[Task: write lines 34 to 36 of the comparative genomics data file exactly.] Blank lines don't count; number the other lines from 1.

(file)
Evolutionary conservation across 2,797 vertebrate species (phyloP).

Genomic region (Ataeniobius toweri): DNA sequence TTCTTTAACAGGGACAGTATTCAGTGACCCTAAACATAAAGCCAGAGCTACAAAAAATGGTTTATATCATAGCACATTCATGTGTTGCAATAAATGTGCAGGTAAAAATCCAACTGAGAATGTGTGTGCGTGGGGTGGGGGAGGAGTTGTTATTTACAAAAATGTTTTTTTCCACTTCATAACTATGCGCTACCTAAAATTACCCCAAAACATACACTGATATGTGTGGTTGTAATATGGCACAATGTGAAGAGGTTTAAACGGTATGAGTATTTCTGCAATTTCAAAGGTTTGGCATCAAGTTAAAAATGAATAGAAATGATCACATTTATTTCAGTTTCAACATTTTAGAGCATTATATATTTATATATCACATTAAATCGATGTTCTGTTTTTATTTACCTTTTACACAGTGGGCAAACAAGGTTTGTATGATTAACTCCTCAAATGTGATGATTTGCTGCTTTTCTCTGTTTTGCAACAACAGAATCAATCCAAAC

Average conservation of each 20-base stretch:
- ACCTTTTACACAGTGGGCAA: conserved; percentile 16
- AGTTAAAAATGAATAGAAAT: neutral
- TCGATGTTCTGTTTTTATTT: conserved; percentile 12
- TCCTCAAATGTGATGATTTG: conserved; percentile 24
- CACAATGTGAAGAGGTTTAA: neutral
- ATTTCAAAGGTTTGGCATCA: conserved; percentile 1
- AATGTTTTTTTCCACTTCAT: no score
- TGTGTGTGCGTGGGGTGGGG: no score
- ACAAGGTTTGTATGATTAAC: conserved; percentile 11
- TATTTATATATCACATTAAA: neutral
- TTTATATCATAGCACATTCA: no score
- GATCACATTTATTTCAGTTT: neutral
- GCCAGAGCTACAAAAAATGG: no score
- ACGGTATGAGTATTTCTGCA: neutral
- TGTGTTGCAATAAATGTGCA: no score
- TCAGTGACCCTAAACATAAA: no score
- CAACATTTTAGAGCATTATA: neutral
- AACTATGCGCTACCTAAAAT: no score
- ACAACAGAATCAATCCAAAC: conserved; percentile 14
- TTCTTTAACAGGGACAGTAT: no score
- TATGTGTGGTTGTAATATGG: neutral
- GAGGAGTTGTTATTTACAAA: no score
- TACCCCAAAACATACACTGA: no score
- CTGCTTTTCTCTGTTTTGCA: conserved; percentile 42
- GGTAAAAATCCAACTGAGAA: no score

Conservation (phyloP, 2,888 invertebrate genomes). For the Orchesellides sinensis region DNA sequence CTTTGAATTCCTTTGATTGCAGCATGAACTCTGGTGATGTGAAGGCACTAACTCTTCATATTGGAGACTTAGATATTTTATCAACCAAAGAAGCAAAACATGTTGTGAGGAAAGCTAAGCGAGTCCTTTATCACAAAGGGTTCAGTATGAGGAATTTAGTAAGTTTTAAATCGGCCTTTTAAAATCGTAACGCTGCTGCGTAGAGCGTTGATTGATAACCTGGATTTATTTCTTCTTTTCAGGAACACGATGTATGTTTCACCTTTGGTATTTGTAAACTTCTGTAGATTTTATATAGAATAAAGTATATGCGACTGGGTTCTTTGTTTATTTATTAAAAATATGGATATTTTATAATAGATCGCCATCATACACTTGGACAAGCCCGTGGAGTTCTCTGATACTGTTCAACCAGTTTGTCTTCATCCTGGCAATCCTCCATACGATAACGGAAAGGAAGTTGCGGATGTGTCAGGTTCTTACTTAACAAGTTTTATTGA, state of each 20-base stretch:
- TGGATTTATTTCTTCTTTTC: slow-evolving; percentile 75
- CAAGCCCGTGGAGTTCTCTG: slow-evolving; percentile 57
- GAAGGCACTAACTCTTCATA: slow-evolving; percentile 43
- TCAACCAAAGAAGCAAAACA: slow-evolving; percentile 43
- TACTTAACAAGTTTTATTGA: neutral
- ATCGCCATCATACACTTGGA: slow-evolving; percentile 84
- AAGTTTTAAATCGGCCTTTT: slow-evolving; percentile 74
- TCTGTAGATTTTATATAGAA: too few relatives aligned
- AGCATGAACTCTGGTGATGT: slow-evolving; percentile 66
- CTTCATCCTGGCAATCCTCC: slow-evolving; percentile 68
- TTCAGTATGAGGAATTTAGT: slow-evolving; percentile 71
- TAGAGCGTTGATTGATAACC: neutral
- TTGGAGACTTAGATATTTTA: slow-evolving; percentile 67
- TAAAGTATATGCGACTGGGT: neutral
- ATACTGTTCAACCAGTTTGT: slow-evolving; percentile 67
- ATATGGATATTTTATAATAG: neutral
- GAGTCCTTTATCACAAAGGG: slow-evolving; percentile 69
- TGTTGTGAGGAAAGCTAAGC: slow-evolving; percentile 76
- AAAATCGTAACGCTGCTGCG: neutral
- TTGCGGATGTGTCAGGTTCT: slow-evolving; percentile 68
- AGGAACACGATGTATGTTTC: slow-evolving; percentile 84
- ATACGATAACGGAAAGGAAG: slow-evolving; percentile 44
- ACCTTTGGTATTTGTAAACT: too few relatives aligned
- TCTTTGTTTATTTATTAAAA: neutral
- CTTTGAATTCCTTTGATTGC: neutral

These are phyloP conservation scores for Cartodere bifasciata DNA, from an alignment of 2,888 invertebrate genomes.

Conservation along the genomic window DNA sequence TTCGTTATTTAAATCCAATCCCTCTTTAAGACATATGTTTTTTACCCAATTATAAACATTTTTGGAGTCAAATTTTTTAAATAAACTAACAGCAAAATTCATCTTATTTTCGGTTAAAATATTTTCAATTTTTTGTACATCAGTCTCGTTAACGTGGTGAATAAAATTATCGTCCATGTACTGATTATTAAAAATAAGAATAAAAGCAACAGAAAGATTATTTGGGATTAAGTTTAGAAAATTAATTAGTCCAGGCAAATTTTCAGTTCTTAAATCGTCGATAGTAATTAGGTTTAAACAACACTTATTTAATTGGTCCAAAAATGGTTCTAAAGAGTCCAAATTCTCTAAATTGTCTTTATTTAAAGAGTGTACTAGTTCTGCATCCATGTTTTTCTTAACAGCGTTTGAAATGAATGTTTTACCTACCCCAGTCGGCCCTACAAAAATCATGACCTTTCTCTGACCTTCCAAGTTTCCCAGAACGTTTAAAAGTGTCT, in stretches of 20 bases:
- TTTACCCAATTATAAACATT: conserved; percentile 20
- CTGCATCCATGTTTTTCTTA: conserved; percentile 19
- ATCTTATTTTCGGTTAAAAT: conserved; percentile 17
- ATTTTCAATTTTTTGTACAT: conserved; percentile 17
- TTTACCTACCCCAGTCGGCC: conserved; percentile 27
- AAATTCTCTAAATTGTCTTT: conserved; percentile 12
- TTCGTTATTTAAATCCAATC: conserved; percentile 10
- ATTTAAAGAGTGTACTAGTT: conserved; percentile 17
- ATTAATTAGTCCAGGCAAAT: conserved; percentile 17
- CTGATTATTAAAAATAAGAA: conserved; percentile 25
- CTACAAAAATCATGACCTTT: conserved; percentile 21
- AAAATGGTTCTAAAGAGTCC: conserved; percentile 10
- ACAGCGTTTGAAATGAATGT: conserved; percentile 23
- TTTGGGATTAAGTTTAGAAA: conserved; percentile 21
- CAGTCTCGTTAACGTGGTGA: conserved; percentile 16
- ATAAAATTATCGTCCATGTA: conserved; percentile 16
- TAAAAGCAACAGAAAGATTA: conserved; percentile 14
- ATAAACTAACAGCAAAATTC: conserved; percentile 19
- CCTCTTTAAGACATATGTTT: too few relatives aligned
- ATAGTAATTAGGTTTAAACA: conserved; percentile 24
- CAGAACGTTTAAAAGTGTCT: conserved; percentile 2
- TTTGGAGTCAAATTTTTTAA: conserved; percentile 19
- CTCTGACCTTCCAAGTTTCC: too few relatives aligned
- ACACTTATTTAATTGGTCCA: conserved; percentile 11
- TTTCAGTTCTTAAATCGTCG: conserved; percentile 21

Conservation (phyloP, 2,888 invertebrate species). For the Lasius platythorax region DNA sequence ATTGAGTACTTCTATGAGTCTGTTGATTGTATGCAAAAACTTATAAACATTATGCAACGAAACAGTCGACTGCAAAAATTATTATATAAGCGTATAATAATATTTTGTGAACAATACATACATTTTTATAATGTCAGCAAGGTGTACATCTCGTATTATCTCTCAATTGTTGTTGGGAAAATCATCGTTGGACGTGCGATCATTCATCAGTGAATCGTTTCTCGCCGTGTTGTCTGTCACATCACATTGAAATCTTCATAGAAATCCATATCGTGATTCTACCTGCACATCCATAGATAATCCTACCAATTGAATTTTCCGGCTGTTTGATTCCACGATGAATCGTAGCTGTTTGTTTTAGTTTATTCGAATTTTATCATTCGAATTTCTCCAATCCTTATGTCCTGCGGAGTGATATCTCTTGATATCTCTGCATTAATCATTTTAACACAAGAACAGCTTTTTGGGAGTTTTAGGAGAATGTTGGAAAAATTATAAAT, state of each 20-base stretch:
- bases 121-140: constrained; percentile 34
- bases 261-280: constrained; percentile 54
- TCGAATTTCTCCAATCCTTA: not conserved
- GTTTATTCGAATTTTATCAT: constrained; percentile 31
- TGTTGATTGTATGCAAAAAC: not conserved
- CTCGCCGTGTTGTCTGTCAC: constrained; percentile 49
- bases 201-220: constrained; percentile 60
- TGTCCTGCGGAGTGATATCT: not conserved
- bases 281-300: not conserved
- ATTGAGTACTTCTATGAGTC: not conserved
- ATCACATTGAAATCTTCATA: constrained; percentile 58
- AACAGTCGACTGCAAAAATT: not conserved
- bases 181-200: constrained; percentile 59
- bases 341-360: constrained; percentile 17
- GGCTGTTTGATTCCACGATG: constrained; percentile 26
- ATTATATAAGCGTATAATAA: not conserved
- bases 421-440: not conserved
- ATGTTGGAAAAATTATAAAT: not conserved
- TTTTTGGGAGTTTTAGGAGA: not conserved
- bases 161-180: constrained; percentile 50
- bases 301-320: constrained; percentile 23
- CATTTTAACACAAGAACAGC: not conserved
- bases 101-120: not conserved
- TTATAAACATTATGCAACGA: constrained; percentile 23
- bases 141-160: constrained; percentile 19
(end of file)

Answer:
- TACTTAACAAGTTTTATTGA: neutral
- ATCGCCATCATACACTTGGA: slow-evolving; percentile 84
- AAGTTTTAAATCGGCCTTTT: slow-evolving; percentile 74